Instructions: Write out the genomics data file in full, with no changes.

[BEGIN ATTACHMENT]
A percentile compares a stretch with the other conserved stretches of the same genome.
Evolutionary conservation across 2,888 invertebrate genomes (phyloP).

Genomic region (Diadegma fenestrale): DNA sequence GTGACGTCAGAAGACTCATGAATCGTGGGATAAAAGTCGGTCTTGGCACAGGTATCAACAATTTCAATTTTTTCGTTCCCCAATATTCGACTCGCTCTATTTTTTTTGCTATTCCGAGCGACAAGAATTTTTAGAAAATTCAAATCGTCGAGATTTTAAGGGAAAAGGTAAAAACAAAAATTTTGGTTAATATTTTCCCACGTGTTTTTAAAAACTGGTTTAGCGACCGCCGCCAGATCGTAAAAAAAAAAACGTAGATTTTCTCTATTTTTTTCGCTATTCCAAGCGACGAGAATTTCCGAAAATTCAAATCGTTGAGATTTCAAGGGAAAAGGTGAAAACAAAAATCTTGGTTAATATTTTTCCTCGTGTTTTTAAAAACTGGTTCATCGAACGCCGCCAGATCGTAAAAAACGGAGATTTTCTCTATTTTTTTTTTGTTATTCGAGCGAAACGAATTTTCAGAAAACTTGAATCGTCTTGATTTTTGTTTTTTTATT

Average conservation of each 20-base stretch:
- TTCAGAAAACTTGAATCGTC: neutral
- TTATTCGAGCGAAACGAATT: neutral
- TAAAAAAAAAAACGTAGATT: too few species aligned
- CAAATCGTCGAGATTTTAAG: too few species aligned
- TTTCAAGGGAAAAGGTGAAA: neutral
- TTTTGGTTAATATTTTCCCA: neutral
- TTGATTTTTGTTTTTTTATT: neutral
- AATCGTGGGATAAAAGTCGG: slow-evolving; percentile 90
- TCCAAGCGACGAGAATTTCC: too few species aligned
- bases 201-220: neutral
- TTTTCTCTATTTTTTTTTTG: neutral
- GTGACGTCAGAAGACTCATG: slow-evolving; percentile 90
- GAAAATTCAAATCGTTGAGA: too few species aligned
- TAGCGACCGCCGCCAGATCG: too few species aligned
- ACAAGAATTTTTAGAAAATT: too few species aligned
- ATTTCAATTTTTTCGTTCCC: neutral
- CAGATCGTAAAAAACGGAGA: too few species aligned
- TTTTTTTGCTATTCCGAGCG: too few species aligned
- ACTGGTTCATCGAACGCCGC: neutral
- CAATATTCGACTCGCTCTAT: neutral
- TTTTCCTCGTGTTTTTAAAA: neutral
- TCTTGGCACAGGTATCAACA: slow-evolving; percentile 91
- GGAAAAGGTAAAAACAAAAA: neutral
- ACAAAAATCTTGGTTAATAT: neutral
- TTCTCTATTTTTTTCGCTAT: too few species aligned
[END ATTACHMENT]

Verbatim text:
A percentile compares a stretch with the other conserved stretches of the same genome.
Evolutionary conservation across 2,888 invertebrate genomes (phyloP).

Genomic region (Diadegma fenestrale): DNA sequence GTGACGTCAGAAGACTCATGAATCGTGGGATAAAAGTCGGTCTTGGCACAGGTATCAACAATTTCAATTTTTTCGTTCCCCAATATTCGACTCGCTCTATTTTTTTTGCTATTCCGAGCGACAAGAATTTTTAGAAAATTCAAATCGTCGAGATTTTAAGGGAAAAGGTAAAAACAAAAATTTTGGTTAATATTTTCCCACGTGTTTTTAAAAACTGGTTTAGCGACCGCCGCCAGATCGTAAAAAAAAAAACGTAGATTTTCTCTATTTTTTTCGCTATTCCAAGCGACGAGAATTTCCGAAAATTCAAATCGTTGAGATTTCAAGGGAAAAGGTGAAAACAAAAATCTTGGTTAATATTTTTCCTCGTGTTTTTAAAAACTGGTTCATCGAACGCCGCCAGATCGTAAAAAACGGAGATTTTCTCTATTTTTTTTTTGTTATTCGAGCGAAACGAATTTTCAGAAAACTTGAATCGTCTTGATTTTTGTTTTTTTATT

Average conservation of each 20-base stretch:
- TTCAGAAAACTTGAATCGTC: neutral
- TTATTCGAGCGAAACGAATT: neutral
- TAAAAAAAAAAACGTAGATT: too few species aligned
- CAAATCGTCGAGATTTTAAG: too few species aligned
- TTTCAAGGGAAAAGGTGAAA: neutral
- TTTTGGTTAATATTTTCCCA: neutral
- TTGATTTTTGTTTTTTTATT: neutral
- AATCGTGGGATAAAAGTCGG: slow-evolving; percentile 90
- TCCAAGCGACGAGAATTTCC: too few species aligned
- bases 201-220: neutral
- TTTTCTCTATTTTTTTTTTG: neutral
- GTGACGTCAGAAGACTCATG: slow-evolving; percentile 90
- GAAAATTCAAATCGTTGAGA: too few species aligned
- TAGCGACCGCCGCCAGATCG: too few species aligned
- ACAAGAATTTTTAGAAAATT: too few species aligned
- ATTTCAATTTTTTCGTTCCC: neutral
- CAGATCGTAAAAAACGGAGA: too few species aligned
- TTTTTTTGCTATTCCGAGCG: too few species aligned
- ACTGGTTCATCGAACGCCGC: neutral
- CAATATTCGACTCGCTCTAT: neutral
- TTTTCCTCGTGTTTTTAAAA: neutral
- TCTTGGCACAGGTATCAACA: slow-evolving; percentile 91
- GGAAAAGGTAAAAACAAAAA: neutral
- ACAAAAATCTTGGTTAATAT: neutral
- TTCTCTATTTTTTTCGCTAT: too few species aligned